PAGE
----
Standing desks are growing rapidly in popularity as research shows. What’s so bad about sitting anyway? If you sit for long periods of time, it raises the risk of certain types of cancer, diabetes, disability, high blood pressure, heart disease, and obesity.
If you are lucky enough to work for a company that provides a standing desk, or if you work in your own office with a spacious desk, then you are one step ahead of us cubicle-dwellers who sit for hours on end at a time. Apart from some neat DIY projects to create a stand up desk fitting for any type of space, it seems tricky to find ways of standing in your cube. You may have accepted your fate after you came to the conclusion that you are doomed to your chair during work hours, but have no fear because we did the research for you! Here is a list of standing desk alternatives that can help you regain those years that were destined to be gone forever:
1) Take a Walk
Take a 10 minute walk every hour. If your workplace allows it, install the program from workrave.org. WorkRave makes sure that you are taking your necessary breaks to avoid repetitive strain injury (RSI). The program alerts you for two different types of breaks; a micro-pause which is just a brief moment for stretching or relaxation, and a rest break which is a longer period of time away from the computer. Cubicle exercises are provided during breaks if you want to get moving without wandering.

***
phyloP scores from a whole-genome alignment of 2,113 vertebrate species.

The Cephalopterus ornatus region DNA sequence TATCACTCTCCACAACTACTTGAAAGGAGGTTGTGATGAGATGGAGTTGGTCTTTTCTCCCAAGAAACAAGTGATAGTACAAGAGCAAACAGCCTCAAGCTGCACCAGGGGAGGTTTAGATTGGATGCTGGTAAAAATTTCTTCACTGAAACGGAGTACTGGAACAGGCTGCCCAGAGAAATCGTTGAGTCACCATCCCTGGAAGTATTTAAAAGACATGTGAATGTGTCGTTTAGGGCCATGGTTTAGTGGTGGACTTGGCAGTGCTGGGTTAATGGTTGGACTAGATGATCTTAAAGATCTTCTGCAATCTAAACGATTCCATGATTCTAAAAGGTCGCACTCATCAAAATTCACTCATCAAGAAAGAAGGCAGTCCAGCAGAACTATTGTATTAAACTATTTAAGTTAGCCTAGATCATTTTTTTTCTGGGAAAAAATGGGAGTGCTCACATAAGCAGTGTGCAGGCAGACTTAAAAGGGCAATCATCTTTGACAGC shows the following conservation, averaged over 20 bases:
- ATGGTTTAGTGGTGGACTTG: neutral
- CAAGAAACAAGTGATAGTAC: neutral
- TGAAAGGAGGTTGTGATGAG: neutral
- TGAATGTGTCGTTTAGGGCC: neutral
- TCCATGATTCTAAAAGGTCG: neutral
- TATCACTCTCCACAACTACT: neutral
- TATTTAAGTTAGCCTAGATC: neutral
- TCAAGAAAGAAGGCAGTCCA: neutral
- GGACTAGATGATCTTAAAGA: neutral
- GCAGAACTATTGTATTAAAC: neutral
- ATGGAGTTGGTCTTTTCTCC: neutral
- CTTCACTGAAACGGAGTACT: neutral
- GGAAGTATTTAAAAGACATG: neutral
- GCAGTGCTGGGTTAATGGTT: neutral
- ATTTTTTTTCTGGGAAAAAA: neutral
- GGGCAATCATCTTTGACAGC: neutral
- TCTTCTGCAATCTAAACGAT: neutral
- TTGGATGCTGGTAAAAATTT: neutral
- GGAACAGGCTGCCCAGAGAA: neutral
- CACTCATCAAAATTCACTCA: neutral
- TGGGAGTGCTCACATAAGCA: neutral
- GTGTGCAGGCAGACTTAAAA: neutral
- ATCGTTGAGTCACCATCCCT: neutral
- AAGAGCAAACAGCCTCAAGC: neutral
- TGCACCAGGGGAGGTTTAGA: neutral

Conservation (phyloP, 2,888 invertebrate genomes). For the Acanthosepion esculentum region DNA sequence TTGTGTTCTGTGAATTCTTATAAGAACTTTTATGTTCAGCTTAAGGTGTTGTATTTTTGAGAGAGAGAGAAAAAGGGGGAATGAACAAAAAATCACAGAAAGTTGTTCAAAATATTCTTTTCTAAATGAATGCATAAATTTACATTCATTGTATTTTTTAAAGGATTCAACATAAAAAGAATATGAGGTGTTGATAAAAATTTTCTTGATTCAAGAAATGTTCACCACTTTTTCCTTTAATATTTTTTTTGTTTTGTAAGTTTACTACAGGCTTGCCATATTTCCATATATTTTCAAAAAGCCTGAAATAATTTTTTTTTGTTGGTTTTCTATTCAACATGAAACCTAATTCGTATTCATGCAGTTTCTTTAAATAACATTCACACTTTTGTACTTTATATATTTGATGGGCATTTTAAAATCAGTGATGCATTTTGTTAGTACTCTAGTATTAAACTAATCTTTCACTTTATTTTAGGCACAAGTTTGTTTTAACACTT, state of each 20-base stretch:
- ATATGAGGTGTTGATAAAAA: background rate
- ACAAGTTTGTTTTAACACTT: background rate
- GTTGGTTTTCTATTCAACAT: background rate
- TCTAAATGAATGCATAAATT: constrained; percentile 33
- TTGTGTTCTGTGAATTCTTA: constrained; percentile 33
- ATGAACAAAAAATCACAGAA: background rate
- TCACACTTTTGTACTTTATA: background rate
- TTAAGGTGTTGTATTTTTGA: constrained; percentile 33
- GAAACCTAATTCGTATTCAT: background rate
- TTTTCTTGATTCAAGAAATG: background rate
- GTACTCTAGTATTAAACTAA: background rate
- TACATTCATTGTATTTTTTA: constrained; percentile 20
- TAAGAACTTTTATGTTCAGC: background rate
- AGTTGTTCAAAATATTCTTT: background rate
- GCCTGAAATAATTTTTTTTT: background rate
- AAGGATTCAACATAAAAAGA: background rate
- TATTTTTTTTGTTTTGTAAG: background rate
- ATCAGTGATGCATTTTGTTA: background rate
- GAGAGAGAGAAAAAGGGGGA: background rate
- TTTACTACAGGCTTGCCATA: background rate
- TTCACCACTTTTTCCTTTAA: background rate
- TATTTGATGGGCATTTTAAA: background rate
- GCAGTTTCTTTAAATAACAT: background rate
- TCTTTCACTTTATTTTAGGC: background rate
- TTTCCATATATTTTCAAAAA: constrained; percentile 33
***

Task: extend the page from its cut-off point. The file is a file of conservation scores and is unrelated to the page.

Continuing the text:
2) Office Yoga
Bring a yoga ball to your cube and use that as a chair. You may even already have one of these at home, so this if it isn’t free for you, it is at least affordable. With several benefits, this is a cost-efficient way to get in a bit of exercise. Although it will take some time to get used to, sitting on a fitness ball instead of an office chair will strengthen your core and improve your posture.
Stretch at your desk. There are several exercises you can do to stretch your arms, shoulders, neck and back while you are sitting. Here is a good guide, but you can get creative and even use your office chair to assist in some leg stretches if you stand behind your chair.
4) Active Meetings
Start scheduling “active meetings,” aka walking meetings. Making your meetings on-the-go can provide something like 20 miles each week to your exercise. Get some others in your office on-board with active meetings and you can burn calories while being productive rather than sitting in a chair. Some bonus benefits from walking meetings are that the casualty will foster a greater sense of collaboration, a different environment can brew creativity, and if you walk outside, you will get
5) Correct Posture
Sit at 135° in your chair. Leaning back (if your office chair is capable) actually puts less strain on your back than slouching forward or at 90°.
6)Lunch Break Exercise
Take a walk during your lunch break. Want to try out that new deli that opened up several doors down from your building? Instead of driving to it, walk! Being active will not only burn calories, but it will wake you up enough to get you through the midday slump you were feeling before lunch.
7) Try Somethig New
StorkStand. Although this isn’t a free one, its affordable cost of $199 versus standing desks costing sometimes thousands of dollars makes this worthwhile to mention. The first of its kind, for this standing desk, a chair is all you’ll need. That’s right, the StorkStand straps to the top of your office chair which then you can adjust to the comfortable height. AND! It’s portable enough to fit in your gym bag. You won’t get that convenience with any of those DIY projects or expensive adjustable desks.
Working in a cubicle hasn’t condemned you to an unhealthy life full of sitting at your desk. Which of these ideas will you consider using at your job? Share your thoughts or alternate ideas to Standing Desks in the comments below!